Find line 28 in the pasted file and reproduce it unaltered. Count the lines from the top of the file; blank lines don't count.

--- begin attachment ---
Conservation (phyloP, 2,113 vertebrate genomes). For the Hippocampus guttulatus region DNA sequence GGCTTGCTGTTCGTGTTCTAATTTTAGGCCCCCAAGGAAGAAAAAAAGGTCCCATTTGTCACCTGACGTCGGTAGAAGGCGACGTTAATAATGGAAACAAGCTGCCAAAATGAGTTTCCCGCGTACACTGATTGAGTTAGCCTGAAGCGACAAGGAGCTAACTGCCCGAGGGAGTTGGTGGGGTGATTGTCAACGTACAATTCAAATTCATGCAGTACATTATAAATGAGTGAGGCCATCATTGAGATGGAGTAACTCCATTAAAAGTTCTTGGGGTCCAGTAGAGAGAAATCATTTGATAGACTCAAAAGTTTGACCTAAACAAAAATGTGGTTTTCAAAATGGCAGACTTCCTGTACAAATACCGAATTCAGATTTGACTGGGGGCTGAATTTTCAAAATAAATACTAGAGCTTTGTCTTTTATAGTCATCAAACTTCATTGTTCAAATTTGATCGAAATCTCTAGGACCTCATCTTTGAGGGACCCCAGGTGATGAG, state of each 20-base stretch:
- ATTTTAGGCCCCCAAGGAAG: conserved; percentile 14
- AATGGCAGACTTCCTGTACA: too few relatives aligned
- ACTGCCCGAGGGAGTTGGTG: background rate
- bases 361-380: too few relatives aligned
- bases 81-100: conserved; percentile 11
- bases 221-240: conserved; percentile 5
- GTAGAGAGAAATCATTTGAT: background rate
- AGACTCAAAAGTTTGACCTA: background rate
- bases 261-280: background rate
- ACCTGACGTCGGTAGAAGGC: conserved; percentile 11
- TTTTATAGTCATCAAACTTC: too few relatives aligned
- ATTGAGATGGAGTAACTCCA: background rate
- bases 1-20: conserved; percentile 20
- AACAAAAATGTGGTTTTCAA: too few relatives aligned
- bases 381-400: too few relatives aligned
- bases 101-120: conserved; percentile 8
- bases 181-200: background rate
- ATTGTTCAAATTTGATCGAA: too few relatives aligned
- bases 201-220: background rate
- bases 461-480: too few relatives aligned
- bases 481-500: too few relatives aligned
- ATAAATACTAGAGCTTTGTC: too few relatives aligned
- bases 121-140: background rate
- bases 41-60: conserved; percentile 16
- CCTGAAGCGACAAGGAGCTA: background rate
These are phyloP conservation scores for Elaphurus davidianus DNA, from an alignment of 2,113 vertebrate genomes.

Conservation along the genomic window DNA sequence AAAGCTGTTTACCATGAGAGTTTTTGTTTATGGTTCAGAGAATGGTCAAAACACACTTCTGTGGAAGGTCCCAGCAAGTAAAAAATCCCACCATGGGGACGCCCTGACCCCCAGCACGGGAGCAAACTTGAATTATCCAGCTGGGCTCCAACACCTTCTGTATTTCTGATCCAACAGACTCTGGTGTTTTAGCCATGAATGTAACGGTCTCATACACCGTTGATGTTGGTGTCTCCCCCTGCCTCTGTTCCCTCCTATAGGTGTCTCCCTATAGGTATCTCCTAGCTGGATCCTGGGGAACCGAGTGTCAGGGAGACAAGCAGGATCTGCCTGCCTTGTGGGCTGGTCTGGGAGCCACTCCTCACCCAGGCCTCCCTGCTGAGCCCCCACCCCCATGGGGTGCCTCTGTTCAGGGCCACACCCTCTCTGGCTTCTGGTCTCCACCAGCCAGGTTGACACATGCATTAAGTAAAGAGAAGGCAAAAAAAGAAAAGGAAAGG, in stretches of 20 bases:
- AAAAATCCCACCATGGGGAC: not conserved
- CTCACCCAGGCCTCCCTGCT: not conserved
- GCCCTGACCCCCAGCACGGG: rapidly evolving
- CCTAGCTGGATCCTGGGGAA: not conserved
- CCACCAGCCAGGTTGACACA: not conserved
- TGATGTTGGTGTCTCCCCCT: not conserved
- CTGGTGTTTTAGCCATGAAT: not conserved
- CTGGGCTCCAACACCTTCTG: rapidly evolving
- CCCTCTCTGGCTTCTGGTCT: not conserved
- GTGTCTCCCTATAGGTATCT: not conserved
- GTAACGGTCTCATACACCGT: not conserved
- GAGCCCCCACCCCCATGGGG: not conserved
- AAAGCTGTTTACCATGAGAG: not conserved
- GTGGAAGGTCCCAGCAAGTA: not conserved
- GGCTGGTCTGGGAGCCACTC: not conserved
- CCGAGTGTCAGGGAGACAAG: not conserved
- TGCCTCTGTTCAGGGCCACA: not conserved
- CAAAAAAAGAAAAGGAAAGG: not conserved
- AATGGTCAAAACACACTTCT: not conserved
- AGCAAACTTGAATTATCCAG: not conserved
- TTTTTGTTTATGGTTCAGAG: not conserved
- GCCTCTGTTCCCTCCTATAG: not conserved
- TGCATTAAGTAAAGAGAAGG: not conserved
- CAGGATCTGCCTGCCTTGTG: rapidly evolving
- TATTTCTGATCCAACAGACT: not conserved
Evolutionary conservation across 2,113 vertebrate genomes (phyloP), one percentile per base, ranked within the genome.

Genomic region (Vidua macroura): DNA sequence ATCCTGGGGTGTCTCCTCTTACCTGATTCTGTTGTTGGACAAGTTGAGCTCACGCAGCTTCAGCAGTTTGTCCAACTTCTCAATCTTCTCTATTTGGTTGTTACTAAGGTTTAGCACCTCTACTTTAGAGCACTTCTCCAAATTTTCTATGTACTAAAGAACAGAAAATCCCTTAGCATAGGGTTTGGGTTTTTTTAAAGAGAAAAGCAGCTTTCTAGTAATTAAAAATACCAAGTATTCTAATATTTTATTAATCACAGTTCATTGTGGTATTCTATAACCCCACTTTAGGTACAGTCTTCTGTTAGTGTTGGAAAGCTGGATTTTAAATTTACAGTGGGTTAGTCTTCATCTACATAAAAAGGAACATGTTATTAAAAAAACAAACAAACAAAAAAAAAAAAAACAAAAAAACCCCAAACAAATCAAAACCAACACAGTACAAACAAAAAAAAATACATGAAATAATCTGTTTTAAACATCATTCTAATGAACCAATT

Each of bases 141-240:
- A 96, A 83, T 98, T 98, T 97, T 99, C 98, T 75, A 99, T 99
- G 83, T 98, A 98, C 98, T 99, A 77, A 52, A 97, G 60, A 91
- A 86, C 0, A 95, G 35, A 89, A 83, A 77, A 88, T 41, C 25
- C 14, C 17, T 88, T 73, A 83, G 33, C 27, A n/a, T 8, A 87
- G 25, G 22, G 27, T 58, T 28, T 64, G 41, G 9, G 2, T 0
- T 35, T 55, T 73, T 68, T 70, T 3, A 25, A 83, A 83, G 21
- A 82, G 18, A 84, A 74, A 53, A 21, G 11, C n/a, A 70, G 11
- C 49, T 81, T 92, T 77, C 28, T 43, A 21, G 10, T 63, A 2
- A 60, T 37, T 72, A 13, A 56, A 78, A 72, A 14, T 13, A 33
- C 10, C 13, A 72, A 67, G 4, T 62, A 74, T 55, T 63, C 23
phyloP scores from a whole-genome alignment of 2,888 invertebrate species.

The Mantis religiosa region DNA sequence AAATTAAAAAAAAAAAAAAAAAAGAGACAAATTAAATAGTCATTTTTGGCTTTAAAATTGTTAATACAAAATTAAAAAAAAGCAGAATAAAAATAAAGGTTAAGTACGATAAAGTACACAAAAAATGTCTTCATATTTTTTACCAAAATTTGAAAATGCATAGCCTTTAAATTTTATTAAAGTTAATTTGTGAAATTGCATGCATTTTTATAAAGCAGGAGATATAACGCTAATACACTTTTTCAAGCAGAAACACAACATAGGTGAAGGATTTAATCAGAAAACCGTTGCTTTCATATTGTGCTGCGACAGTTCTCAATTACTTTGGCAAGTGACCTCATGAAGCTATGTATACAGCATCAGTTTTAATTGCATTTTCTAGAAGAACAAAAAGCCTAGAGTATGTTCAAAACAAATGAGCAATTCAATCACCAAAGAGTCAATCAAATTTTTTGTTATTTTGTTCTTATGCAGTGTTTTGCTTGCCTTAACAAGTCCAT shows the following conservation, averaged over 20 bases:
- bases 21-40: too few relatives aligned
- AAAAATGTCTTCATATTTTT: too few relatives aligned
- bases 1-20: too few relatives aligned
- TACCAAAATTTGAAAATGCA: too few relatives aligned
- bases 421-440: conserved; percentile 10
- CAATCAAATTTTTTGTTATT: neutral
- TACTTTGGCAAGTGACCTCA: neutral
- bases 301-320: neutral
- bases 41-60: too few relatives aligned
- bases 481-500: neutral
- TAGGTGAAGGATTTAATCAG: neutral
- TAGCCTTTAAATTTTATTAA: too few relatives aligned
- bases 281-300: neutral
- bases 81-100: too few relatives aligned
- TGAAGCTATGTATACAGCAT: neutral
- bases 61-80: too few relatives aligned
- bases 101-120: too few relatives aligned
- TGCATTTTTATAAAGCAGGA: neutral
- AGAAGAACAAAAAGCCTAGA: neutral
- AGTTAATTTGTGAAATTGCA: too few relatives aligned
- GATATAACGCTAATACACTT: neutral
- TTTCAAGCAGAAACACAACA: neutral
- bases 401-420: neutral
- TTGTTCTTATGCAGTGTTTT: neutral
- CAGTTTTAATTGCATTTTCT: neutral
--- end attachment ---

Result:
Conservation along the genomic window DNA sequence AAAGCTGTTTACCATGAGAGTTTTTGTTTATGGTTCAGAGAATGGTCAAAACACACTTCTGTGGAAGGTCCCAGCAAGTAAAAAATCCCACCATGGGGACGCCCTGACCCCCAGCACGGGAGCAAACTTGAATTATCCAGCTGGGCTCCAACACCTTCTGTATTTCTGATCCAACAGACTCTGGTGTTTTAGCCATGAATGTAACGGTCTCATACACCGTTGATGTTGGTGTCTCCCCCTGCCTCTGTTCCCTCCTATAGGTGTCTCCCTATAGGTATCTCCTAGCTGGATCCTGGGGAACCGAGTGTCAGGGAGACAAGCAGGATCTGCCTGCCTTGTGGGCTGGTCTGGGAGCCACTCCTCACCCAGGCCTCCCTGCTGAGCCCCCACCCCCATGGGGTGCCTCTGTTCAGGGCCACACCCTCTCTGGCTTCTGGTCTCCACCAGCCAGGTTGACACATGCATTAAGTAAAGAGAAGGCAAAAAAAGAAAAGGAAAGG, in stretches of 20 bases: